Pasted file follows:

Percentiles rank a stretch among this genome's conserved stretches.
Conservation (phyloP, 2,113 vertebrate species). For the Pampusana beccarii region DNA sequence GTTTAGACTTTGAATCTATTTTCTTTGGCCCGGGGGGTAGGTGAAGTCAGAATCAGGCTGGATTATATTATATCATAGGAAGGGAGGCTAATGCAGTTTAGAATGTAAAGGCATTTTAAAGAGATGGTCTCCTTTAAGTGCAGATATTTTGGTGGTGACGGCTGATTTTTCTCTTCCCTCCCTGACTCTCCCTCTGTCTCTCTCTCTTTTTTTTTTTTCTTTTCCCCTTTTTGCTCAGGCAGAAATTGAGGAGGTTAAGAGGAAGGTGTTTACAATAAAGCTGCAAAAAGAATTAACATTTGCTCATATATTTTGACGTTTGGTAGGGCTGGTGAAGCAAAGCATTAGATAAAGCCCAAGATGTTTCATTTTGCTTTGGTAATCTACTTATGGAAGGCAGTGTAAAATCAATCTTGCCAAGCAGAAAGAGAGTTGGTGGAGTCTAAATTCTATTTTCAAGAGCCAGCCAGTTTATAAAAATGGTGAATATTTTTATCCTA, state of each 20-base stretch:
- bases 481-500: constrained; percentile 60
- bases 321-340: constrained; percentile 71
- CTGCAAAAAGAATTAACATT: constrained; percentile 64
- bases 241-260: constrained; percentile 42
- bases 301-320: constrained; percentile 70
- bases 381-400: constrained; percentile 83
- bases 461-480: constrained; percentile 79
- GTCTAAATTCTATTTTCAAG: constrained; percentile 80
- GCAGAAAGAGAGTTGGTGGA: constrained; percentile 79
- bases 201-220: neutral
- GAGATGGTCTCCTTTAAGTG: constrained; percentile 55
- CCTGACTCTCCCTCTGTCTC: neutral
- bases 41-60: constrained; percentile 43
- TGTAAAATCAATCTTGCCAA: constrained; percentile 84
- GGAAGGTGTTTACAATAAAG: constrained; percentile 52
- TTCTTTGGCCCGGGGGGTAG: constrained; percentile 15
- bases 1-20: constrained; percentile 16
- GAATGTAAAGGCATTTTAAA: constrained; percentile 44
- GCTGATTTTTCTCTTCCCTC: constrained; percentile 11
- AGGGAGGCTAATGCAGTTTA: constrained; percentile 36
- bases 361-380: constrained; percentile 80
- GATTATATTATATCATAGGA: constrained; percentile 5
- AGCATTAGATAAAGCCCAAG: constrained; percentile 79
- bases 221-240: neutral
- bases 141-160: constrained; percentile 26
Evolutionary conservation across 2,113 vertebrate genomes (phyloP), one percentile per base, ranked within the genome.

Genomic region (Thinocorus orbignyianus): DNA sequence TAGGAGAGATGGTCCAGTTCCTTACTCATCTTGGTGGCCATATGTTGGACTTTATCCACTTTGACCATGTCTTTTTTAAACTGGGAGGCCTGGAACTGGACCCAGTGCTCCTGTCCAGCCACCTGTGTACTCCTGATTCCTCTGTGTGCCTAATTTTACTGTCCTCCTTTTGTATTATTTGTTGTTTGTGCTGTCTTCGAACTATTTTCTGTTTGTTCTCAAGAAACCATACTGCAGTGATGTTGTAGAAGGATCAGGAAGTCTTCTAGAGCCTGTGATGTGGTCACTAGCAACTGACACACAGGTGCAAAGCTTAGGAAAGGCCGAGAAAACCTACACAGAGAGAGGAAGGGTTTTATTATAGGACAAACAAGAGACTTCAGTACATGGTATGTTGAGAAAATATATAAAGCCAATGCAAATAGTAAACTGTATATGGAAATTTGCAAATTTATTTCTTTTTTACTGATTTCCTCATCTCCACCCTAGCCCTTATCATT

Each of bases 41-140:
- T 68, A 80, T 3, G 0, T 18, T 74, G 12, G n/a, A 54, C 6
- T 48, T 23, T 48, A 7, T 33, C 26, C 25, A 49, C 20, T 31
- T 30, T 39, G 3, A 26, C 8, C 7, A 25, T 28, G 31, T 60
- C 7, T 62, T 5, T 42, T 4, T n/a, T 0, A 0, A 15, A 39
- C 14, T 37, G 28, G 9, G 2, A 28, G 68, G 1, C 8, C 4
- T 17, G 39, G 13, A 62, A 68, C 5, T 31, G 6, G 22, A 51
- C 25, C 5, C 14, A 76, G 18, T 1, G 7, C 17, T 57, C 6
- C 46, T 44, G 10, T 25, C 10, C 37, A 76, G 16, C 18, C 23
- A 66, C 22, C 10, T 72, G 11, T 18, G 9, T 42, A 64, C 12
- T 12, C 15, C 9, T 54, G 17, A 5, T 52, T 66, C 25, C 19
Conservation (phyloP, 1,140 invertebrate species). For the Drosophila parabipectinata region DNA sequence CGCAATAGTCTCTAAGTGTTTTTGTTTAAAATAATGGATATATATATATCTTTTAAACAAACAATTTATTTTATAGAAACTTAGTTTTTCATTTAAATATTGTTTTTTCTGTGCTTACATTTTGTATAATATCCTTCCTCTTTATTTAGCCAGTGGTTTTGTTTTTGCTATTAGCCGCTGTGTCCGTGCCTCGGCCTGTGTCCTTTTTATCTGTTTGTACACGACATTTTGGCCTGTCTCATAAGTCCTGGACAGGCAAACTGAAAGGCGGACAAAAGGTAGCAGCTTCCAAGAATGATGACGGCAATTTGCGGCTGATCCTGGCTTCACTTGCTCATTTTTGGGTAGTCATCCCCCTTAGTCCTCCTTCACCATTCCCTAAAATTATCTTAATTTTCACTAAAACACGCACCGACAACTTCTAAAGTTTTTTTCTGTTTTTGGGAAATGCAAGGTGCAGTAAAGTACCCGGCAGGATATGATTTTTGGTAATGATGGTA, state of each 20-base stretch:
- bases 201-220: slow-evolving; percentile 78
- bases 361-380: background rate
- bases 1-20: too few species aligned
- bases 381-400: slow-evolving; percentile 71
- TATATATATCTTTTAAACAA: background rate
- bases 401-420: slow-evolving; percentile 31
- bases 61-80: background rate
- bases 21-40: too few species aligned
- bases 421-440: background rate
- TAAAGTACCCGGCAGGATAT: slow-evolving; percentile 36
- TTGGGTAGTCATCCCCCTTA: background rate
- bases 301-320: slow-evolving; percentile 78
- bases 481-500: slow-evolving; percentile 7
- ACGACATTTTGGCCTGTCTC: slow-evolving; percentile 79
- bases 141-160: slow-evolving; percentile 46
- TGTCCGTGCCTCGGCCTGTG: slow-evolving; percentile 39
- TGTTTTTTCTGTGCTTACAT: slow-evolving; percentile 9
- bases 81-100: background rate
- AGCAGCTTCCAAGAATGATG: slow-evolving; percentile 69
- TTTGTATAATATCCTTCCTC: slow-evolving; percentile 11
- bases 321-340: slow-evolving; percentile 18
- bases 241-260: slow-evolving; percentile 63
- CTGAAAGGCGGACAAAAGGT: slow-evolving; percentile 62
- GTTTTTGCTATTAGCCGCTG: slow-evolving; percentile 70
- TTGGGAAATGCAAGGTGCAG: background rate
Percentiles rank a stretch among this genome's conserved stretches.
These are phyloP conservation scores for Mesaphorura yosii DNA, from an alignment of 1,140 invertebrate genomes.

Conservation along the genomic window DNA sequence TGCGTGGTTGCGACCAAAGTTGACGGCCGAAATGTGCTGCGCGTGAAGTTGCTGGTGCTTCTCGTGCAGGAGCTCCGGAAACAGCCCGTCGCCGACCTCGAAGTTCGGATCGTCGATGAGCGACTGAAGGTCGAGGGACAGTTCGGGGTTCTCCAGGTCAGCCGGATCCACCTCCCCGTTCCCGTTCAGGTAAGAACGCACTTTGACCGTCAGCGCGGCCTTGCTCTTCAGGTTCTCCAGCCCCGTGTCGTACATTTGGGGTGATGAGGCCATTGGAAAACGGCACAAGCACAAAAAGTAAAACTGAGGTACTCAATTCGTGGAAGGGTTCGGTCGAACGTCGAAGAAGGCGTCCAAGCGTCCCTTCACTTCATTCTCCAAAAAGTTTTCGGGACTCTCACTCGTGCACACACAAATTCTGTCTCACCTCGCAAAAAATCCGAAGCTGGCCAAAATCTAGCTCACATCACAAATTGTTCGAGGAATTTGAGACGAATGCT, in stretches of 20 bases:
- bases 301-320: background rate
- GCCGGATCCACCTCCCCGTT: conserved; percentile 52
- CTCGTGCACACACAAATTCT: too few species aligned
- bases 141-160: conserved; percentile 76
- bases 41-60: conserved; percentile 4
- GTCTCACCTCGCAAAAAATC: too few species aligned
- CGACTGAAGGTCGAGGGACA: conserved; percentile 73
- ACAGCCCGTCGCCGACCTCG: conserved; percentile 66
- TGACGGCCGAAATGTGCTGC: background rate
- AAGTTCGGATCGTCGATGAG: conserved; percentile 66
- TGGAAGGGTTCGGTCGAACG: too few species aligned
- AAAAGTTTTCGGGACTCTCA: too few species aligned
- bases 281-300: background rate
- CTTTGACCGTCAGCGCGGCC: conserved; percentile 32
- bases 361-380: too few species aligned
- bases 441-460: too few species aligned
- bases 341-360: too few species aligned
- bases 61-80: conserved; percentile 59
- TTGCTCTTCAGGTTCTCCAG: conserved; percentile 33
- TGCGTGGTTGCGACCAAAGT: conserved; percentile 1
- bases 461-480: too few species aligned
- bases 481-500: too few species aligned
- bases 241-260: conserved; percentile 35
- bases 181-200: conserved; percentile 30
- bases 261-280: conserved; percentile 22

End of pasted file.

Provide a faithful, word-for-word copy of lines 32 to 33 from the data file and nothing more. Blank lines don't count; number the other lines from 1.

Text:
- T 48, T 23, T 48, A 7, T 33, C 26, C 25, A 49, C 20, T 31
- T 30, T 39, G 3, A 26, C 8, C 7, A 25, T 28, G 31, T 60